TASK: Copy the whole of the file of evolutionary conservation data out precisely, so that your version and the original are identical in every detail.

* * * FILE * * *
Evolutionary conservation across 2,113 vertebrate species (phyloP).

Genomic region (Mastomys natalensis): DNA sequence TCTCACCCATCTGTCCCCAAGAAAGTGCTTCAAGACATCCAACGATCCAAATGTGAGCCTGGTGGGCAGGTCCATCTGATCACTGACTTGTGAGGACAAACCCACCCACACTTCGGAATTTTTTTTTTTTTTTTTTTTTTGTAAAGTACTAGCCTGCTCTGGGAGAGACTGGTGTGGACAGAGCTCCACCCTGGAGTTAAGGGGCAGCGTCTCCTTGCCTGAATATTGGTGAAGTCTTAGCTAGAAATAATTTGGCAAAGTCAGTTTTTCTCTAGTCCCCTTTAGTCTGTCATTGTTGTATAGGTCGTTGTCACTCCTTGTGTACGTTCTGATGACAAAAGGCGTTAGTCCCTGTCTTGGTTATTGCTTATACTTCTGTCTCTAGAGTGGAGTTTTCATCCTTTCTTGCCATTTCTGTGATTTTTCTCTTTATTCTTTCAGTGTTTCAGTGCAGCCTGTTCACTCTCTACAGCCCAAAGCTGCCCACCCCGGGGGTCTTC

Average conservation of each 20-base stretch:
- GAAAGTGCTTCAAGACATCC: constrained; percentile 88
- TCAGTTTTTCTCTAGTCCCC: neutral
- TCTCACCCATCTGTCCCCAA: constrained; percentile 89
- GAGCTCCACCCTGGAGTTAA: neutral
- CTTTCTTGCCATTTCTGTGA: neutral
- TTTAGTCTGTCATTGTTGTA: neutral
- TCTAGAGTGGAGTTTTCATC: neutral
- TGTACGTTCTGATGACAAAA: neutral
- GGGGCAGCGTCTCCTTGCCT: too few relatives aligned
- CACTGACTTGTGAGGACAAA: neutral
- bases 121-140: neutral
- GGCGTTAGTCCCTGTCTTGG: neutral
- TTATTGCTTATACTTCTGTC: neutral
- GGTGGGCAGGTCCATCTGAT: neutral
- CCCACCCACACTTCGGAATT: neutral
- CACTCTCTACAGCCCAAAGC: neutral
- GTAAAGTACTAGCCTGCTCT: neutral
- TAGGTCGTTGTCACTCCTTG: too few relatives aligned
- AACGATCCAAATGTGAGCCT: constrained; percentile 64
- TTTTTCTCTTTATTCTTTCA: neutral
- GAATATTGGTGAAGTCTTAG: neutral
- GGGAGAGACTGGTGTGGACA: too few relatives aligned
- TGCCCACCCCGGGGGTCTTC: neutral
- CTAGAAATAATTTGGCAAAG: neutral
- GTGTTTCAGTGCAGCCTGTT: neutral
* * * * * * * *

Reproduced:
Evolutionary conservation across 2,113 vertebrate species (phyloP).

Genomic region (Mastomys natalensis): DNA sequence TCTCACCCATCTGTCCCCAAGAAAGTGCTTCAAGACATCCAACGATCCAAATGTGAGCCTGGTGGGCAGGTCCATCTGATCACTGACTTGTGAGGACAAACCCACCCACACTTCGGAATTTTTTTTTTTTTTTTTTTTTTGTAAAGTACTAGCCTGCTCTGGGAGAGACTGGTGTGGACAGAGCTCCACCCTGGAGTTAAGGGGCAGCGTCTCCTTGCCTGAATATTGGTGAAGTCTTAGCTAGAAATAATTTGGCAAAGTCAGTTTTTCTCTAGTCCCCTTTAGTCTGTCATTGTTGTATAGGTCGTTGTCACTCCTTGTGTACGTTCTGATGACAAAAGGCGTTAGTCCCTGTCTTGGTTATTGCTTATACTTCTGTCTCTAGAGTGGAGTTTTCATCCTTTCTTGCCATTTCTGTGATTTTTCTCTTTATTCTTTCAGTGTTTCAGTGCAGCCTGTTCACTCTCTACAGCCCAAAGCTGCCCACCCCGGGGGTCTTC

Average conservation of each 20-base stretch:
- GAAAGTGCTTCAAGACATCC: constrained; percentile 88
- TCAGTTTTTCTCTAGTCCCC: neutral
- TCTCACCCATCTGTCCCCAA: constrained; percentile 89
- GAGCTCCACCCTGGAGTTAA: neutral
- CTTTCTTGCCATTTCTGTGA: neutral
- TTTAGTCTGTCATTGTTGTA: neutral
- TCTAGAGTGGAGTTTTCATC: neutral
- TGTACGTTCTGATGACAAAA: neutral
- GGGGCAGCGTCTCCTTGCCT: too few relatives aligned
- CACTGACTTGTGAGGACAAA: neutral
- bases 121-140: neutral
- GGCGTTAGTCCCTGTCTTGG: neutral
- TTATTGCTTATACTTCTGTC: neutral
- GGTGGGCAGGTCCATCTGAT: neutral
- CCCACCCACACTTCGGAATT: neutral
- CACTCTCTACAGCCCAAAGC: neutral
- GTAAAGTACTAGCCTGCTCT: neutral
- TAGGTCGTTGTCACTCCTTG: too few relatives aligned
- AACGATCCAAATGTGAGCCT: constrained; percentile 64
- TTTTTCTCTTTATTCTTTCA: neutral
- GAATATTGGTGAAGTCTTAG: neutral
- GGGAGAGACTGGTGTGGACA: too few relatives aligned
- TGCCCACCCCGGGGGTCTTC: neutral
- CTAGAAATAATTTGGCAAAG: neutral
- GTGTTTCAGTGCAGCCTGTT: neutral